3 years ago
Wednesday, 16 December 2009
An Amateur's Opinon.....
My point is;
Our Earth's atmosphere is approximately 80% nitrogen, 20% oxygen. But just 0.4% is carbon dioxide, a "trace" amount. But from that tiny percentage is built all the plant life we have on Earth. Co2 is a natural molecule absolutely required for plant life to survive and therefore our own. In the process of growing, those plants give off oxygen. We and all animal life consume that oxygen and give off Co2. If that balance is sufficiently disturbed, species either adapt or perish. But no matter what happens our world just keeps on turning and spinning through the Cosmos........
Incidentally, we have a convenient phenomenon (greenhouse effect) that contributes to our survival. Doubling the amount of Co2 in our atmosphere will not double the temperature rise, that's been proved by the data leaked from the CRU.
The basic principle of what's known as the "greenhouse effect" is quite simple: in a glass-enclosed
environment, sunlight enters through the glass and strikes a surface, where it is transformed into longer infrared rays which do not easily reflect back through the glass; they're trapped. and raise the temperature. However, the greenhouse effect as applied to our planet is much more complicated. The infrared rays that are reflected back from the Earth are trapped by the greenhouse gases, water vapor and Co2 and some other trace gases such as methane- a process that warms those gases and heats the Earth. This effect in fact makes Earth habitable, preventing extremes of temperature, that no species plant or animal could survive. The limit of the influence of Co2 is dictated, not by the amount of greenhouse gases in the atmosphere, but by the amount of solar radiation reflected back from the Earth. Once all the infrared rays have been "captured" by the greenhouse gases there is no additional increase in carbon dioxide. This is chemistry 101.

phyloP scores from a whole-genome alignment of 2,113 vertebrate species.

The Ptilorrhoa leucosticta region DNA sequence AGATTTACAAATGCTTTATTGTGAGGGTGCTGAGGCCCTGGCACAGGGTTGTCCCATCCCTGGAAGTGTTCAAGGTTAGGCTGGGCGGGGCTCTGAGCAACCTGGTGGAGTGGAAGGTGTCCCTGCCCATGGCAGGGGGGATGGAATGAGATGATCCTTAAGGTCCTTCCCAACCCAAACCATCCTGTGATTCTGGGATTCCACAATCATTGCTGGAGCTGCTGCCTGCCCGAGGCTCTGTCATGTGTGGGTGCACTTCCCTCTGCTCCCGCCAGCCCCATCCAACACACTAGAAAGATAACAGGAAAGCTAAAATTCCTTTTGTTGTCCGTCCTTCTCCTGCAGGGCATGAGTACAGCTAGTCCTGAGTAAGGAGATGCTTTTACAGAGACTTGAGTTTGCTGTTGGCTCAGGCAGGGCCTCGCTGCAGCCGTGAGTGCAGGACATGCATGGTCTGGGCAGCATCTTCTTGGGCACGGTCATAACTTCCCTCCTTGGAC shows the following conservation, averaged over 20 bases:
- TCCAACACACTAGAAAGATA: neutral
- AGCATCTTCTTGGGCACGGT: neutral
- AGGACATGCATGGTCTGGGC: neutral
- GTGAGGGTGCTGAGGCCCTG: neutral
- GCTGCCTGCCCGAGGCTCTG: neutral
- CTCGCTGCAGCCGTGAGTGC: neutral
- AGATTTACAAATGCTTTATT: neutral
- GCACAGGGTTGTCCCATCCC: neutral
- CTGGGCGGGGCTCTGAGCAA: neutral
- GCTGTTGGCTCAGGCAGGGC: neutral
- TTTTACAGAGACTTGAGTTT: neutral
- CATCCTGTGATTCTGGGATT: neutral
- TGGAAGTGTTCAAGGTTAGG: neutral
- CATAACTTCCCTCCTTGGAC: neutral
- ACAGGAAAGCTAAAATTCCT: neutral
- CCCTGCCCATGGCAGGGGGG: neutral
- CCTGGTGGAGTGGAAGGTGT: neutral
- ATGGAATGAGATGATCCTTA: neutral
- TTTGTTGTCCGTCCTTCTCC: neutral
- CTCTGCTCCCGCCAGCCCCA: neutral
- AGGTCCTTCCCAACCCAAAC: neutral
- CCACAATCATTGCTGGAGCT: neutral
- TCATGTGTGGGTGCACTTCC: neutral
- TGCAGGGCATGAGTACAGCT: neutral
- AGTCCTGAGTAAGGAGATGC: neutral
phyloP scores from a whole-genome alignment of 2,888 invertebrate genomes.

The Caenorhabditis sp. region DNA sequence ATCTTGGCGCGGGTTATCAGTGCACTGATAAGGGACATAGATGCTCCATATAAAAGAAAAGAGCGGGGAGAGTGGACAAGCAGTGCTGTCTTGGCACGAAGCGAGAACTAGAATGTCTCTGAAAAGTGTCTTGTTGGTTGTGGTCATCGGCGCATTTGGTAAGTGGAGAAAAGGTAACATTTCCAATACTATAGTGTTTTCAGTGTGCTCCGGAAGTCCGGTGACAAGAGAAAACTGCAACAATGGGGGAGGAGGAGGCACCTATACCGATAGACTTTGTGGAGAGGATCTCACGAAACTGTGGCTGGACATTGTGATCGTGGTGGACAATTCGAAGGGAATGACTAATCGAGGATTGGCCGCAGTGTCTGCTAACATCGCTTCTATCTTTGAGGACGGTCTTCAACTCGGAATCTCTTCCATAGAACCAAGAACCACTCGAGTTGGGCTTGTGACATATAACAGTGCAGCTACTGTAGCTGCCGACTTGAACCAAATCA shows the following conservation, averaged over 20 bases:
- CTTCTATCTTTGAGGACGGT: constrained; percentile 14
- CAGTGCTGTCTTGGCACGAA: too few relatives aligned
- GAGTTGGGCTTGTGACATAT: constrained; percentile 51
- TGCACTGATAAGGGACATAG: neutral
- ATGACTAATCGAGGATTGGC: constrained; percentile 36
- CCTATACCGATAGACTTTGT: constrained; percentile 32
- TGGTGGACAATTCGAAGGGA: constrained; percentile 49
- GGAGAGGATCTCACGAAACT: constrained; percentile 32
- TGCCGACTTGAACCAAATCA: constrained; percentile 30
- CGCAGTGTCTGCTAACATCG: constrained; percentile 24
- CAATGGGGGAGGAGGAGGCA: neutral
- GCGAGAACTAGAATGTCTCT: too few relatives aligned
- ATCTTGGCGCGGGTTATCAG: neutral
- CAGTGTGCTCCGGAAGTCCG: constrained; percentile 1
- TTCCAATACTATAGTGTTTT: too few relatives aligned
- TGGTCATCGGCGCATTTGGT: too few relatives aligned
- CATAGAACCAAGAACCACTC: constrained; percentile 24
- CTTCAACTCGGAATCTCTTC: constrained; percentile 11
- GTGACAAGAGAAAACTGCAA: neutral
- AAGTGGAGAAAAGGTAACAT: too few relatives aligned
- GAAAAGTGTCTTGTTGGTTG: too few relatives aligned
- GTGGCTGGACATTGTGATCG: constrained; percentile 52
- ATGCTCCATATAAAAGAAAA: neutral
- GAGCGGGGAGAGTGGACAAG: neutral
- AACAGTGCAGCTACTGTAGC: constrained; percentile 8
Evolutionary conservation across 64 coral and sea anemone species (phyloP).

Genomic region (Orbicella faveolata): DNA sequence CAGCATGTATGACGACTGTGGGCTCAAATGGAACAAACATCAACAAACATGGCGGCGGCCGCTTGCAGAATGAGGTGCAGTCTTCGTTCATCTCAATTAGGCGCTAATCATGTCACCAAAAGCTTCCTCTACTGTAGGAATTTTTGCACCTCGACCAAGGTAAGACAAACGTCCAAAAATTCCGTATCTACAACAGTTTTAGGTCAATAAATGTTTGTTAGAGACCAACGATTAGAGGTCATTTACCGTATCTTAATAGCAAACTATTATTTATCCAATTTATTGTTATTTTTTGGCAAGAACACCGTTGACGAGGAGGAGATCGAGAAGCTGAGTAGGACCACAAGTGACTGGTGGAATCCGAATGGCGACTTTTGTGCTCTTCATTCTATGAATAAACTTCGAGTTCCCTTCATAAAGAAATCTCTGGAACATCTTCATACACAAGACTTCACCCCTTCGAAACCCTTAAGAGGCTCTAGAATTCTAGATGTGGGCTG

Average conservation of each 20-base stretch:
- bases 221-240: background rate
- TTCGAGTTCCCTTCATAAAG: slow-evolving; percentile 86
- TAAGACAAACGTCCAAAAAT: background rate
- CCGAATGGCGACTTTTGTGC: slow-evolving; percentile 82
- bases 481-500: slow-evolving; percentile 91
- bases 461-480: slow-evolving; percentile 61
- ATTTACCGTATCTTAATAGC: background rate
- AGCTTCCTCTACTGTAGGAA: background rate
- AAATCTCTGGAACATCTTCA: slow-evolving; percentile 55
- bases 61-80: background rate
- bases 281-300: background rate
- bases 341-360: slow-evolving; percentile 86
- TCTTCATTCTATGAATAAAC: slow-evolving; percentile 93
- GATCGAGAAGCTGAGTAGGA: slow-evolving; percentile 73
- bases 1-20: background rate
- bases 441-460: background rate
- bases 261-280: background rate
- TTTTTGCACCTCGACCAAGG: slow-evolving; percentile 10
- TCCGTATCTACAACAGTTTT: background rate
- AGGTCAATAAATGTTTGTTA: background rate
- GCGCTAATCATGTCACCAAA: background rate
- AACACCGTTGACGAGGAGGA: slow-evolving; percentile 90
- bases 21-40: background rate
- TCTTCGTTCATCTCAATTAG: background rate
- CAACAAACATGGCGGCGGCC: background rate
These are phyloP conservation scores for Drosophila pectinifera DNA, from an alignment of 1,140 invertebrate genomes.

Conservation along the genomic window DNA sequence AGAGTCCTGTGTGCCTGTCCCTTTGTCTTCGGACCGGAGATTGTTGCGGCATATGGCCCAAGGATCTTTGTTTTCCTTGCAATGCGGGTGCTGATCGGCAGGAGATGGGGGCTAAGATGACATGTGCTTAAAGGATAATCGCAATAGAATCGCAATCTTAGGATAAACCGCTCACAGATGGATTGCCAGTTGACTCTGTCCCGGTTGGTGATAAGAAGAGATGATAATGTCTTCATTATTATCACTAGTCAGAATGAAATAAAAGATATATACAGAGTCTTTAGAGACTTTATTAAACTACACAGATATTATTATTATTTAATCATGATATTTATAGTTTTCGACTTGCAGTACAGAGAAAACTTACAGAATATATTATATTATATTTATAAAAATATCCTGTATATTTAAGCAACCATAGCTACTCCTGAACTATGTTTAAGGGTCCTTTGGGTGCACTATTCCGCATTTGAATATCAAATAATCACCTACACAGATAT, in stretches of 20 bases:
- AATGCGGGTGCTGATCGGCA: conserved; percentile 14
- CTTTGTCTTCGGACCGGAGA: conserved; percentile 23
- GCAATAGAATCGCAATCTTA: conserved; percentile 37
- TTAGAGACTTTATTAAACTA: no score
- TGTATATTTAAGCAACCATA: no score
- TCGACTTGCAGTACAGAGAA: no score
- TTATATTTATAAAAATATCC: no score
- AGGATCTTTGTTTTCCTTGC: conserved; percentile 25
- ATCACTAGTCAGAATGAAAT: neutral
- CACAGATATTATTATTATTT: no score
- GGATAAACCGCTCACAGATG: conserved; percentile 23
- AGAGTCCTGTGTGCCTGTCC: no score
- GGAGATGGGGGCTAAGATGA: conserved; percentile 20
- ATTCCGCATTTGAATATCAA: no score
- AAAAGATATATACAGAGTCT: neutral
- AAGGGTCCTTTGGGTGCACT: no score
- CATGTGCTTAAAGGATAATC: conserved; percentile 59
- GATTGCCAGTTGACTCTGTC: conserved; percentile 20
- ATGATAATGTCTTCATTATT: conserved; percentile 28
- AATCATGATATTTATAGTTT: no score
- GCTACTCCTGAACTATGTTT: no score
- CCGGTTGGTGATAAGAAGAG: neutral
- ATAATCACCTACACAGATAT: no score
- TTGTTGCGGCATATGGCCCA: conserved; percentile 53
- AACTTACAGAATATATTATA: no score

Yes, we produce Co2, by burning "fossil fuels" and by simply breathing. And every fossil fuel produces Co2.
Some products produce more than others, varying with their chemical composition. Methane gas produces less Co2, wood produces more. But almost paradoxically, when wood burns it produces Co2, but when we chop a tree down and let it die it rots and in fact produces yet more Co2 than we would ever create by burning it. Oceans are huge storage tanks for Co2, but as they warm up, they hold less of the dissolved gas, again this is chemistry 101. The oceans release it into the atmosphere, then more of it is absorbed back into the oceans. And as far as humans are concerned, ten times more people die each year from the effects of cold than die from the heat. My point in simple terms is that this a hugely complex set of variables we are trying to reduce to an equation...in "computer models" run by the IPCC that say anything they program them to do.
It's easy enough to believe that drought, floods, hurricanes, and earthquakes are signs of a coming catastrophe from global warming, but these are normal variations of any climate that we - and other forms of life on this planet - have survived for millions if not billions of years. Earth has undergone many serious changes in climate, from the Ice Ages to periods of heavily increased plant growth from having high levels of Co2, yet the biosphere has survived, so have plants and animals and so have we!
We're adaptable, stubborn, persistent and tenacious - and we have what other life forms don't have: We have the ability to manipulate our environment. Show me an Inuit who can survive in his habitat without warm clothing... We humans will continue to infest every corner of this Earth because we're clever.
In my amateur opinion, more attention to disease control, better hygienic conditions for food production and clean water supplies, as well as controlling the filth that we breathe, and the toxic waste that we produce are far larger more acute problems that we need to address rather than the current distraction that we frett about baking in Global Warming.